[President] Roosevelt [in town for the Morocco conference with Churchill] recieved General Nogues, still clinging to power as Moroccan resident-general. When Nogues complained that Jews in Morocco and Algeria were demanding restored suffrage, Roosevelt jauntily replied "The answer to that is very simple, namely, that there just aren't going to be any elections, so the Jews need not worry about the privilege of voting." The president also proposed restricting Jewish participation in law, medicine, and other professions to reflect Jewish percentages in "the whole of the North African population". This, he told nogues, would "eliminate the specific and understandable complaints which the Germans bore towards the Jews in Germany..."


Thursday, September 24, 2009

That's Trad, Dad

On the ABC last night Tony Martin and someone else both saying that they had until recently and until disabused thought that the Australian weed called 'Wandering Jew'
(Tradescantia albiflora):

was instead called the oddly poetic 'Wandering Dew'.

That makes no sense, but then I suppose that Wandering Jew makes no sense unless you know the legend of Cartaphilus. I would have expected Tony to have known it, though - he's comparatively literate.

But the point, I suppose, of it all is that we've all been more or less OK with the identification of a noxious weed with a jew. A very particular jew, indeed, immortal and romantic, but a jew nonetheless. Immortality, too, that in the plant is more ineradicability - you can grub up any number of the plants and they will still creep back, that sort of thing, uncontestably negative connotations. Have there ever been complaints? You'd think so, but I can see no record.

I see, in any case, there's a move to rename the weed Trad, presumably for the obvious reason;
Common name: Trad
Scientific name: Tradescantia fluminensis
(Previously known as “Wandering Jew”)

Best of British, Charlie. You might do better to keep the cultural resonances and call it zombie weed, ring in a different archetype.

Our 'garden' is practically exclusively Trad. I should probably do something about it. Like hire a gardener. My current policy is to leave it entirely to god, but Trad does seem to be his chosen vegetable.


I thought that having run my marathon and made my turducken I was clear for life. But there's always another summit: Everest without oxygen, the Turbaconucken.

Monday, September 21, 2009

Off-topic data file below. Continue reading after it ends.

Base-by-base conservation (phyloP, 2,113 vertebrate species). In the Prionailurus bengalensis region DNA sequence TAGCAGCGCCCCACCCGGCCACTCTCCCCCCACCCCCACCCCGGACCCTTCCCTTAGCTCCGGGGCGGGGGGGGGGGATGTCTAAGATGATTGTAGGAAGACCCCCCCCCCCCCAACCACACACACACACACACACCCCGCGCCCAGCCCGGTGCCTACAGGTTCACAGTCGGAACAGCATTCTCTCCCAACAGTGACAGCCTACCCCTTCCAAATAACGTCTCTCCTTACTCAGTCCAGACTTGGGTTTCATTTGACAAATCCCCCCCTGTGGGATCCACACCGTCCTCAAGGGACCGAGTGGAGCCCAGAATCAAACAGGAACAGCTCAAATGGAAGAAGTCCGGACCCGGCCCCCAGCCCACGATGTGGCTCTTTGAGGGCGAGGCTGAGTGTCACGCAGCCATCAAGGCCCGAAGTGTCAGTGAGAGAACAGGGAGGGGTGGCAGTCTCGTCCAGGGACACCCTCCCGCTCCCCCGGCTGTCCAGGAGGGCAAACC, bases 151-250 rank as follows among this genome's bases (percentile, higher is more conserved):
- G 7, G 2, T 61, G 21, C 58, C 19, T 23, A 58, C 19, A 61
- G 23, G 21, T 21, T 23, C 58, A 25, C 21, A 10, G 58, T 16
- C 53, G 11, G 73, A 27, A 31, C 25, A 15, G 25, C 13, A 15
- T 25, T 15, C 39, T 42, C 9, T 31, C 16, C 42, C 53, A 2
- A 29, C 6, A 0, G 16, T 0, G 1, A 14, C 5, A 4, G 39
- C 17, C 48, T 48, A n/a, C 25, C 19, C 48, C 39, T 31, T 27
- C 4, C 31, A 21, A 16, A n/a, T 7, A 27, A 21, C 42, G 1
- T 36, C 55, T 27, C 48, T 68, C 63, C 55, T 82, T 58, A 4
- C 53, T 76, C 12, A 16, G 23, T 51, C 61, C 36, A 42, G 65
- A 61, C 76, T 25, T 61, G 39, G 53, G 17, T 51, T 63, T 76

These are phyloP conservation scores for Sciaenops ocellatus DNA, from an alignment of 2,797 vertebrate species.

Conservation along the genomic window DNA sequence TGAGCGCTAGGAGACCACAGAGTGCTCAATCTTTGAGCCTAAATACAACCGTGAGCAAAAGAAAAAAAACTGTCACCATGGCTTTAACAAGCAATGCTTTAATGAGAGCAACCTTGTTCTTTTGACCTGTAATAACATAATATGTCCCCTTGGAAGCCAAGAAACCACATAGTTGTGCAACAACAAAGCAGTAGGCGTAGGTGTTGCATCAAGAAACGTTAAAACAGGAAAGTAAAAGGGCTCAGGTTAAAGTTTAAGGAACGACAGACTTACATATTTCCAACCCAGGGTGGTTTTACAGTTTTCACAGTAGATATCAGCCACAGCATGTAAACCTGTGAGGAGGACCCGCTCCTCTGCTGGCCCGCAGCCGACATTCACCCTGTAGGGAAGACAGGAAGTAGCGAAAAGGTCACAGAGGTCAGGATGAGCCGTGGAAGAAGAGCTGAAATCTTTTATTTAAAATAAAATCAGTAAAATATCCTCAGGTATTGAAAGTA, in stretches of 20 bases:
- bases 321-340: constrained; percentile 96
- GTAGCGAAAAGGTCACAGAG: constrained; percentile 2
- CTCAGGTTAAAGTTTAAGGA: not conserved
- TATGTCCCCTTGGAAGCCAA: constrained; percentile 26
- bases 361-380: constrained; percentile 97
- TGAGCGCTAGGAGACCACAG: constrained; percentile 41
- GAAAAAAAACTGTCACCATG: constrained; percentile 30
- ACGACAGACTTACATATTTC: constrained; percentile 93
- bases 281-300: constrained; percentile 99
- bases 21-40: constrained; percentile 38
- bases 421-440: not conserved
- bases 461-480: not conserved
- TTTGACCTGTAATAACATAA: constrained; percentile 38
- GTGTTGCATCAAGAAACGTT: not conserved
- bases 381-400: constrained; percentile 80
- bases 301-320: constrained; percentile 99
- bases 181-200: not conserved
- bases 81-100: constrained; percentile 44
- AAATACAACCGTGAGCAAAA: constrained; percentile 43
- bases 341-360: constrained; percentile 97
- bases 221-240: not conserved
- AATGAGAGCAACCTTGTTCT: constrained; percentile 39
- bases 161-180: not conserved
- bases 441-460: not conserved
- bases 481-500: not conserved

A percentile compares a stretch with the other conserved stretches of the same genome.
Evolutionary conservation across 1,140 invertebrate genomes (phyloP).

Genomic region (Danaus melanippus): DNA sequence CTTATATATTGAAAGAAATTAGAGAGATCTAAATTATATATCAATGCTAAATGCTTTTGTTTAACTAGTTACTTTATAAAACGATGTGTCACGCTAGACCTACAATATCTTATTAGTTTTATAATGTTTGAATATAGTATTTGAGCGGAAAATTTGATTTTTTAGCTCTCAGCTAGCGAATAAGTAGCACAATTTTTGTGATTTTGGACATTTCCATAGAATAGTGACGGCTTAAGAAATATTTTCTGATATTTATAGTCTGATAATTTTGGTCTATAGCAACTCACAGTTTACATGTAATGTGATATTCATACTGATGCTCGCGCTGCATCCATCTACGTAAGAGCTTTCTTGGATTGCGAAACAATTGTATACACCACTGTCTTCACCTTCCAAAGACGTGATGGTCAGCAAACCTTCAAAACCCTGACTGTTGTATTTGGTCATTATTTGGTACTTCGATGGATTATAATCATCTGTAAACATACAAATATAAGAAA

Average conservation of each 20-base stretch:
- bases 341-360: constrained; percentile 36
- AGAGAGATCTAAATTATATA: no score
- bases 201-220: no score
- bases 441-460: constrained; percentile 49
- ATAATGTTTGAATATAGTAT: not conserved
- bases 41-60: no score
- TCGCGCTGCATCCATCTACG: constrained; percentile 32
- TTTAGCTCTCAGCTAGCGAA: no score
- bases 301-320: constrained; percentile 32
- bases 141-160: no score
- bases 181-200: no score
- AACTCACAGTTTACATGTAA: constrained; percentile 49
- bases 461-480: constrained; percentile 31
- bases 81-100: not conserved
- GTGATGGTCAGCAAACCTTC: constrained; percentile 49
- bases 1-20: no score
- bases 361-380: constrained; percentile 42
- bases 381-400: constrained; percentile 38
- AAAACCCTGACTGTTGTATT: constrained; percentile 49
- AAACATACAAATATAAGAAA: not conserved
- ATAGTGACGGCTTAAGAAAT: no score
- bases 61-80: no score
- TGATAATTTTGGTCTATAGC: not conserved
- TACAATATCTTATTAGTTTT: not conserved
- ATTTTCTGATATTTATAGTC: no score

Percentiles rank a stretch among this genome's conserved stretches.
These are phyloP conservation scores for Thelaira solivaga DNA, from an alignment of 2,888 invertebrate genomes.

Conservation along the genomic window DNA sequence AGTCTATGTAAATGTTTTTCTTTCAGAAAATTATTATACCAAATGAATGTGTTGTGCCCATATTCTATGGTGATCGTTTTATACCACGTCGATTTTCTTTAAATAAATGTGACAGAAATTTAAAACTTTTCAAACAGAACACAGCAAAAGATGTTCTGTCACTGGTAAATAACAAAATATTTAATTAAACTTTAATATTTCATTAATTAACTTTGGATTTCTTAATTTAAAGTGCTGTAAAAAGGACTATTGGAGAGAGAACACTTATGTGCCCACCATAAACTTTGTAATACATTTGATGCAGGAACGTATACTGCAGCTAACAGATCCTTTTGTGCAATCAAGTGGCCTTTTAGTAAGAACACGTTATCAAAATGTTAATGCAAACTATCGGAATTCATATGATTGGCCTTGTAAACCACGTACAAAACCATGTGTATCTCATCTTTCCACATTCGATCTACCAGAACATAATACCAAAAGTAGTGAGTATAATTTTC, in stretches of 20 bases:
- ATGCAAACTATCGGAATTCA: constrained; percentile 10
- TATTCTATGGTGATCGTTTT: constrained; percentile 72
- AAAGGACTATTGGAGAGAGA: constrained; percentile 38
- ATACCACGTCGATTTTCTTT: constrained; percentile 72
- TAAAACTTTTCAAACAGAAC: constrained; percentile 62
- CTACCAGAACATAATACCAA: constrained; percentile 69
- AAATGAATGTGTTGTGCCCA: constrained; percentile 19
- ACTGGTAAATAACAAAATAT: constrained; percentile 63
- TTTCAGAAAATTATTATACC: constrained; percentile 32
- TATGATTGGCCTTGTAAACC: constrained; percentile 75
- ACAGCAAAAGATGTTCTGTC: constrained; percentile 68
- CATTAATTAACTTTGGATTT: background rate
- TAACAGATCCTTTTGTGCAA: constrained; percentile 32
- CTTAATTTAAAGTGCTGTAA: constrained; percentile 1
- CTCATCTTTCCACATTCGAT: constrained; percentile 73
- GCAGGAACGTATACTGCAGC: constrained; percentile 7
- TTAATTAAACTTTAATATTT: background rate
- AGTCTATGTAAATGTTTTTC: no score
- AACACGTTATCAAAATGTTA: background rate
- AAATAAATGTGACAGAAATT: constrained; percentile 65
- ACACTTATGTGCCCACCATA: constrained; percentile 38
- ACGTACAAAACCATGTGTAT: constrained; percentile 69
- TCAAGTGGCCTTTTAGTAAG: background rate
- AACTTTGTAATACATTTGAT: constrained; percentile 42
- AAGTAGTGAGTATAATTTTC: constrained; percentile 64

Credit where credit

Dan Brown
Should be run out of town
For earning more than us
For such an unspeakable puddle of pus.

Friday, September 18, 2009

The Situation in Biological Science

Got a copy at the Trades Hall booksale of The Situation in Biological Science, a Verbatim Report of the Proceedings of the Lenin Academy July 31st-August 7th, 1948 - the final triumph of the Lysenkoites. I was going to scan some of it in, but I see Google Books already has scanned it - but won't release it on copyright grounds, which sounds very odd indeed.
On the first day, a speech by Lysenko puffing Lamark. Over the next couple of days, more Lamarkia and some testy argument in response from Mendelians such as Zhukovsky.
On the laast day, Lysenko comes to the podium:
The question is asked in one of the notes handed to me, What is the attitude of the Central Committee of the Party to my report? I answer: the Central Committee of the Party has examined my report and approved it. (Stormy applause. Ovation. All rise.)

Closely followed by Academician P.M. Zhukovsy.
Comrades, late yesterday evening I decided to make this statement.
There are moments in a man's life, especially in our historic days, which are to him of profound moral and political significance. That is what I experienced yesterday and today.
Academician Lobanov's noteworthy speech yesterday moved me deeply. A sleepless night helped me think over my behaviour.
The speech I made the day before yesterday was an unhappy one: it was the last of my speeches against Michurin... my last speech from an incorrect biological and ideological standpoint.... unworthy of a member of the Communist Party and of a Soviet scientist.

Apparently Stalin had read over Lysenko's speech and revised it in detail.
The odd thing isn't that the Mendelians recanted, the odd thing is that there was anybody left in July 1948 who was prepared to stand up for Mendel in public; even before the Central Committee edict it was hideously dangerous to oppose Lysenko, and most of the Mendelian geneticists were already dead or disgraced. Lysenko was just rubbing their noses in it.

Brown stains

Turning to the latest Dan Brown...
And overcoming the instant disappointment that he's changed the previously invariable pattern of his first sentences...
it's still just as gloriously crappy as it ever was.
Langdon sat up straight and slid his lecture notes back into his leather daybag. He’d been halfway through reviewing Masonic symbology when his mind had drifted. The daydream about his late father, Langdon suspected, had been stirred by this morning’s unexpected invitation from Langdon’s longtime mentor, Peter Solomon.
The other man I never want to disappoint.
The fifty-eight-year-old philanthropist, historian, and scientist had taken Langdon under his wing nearly thirty years ago, in many ways filling the void left by Langdon’s father’s death. Despite the man’s influential family dynasty and massive wealth, Langdon had found humility and warmth in Solomon’s soft gray eyes.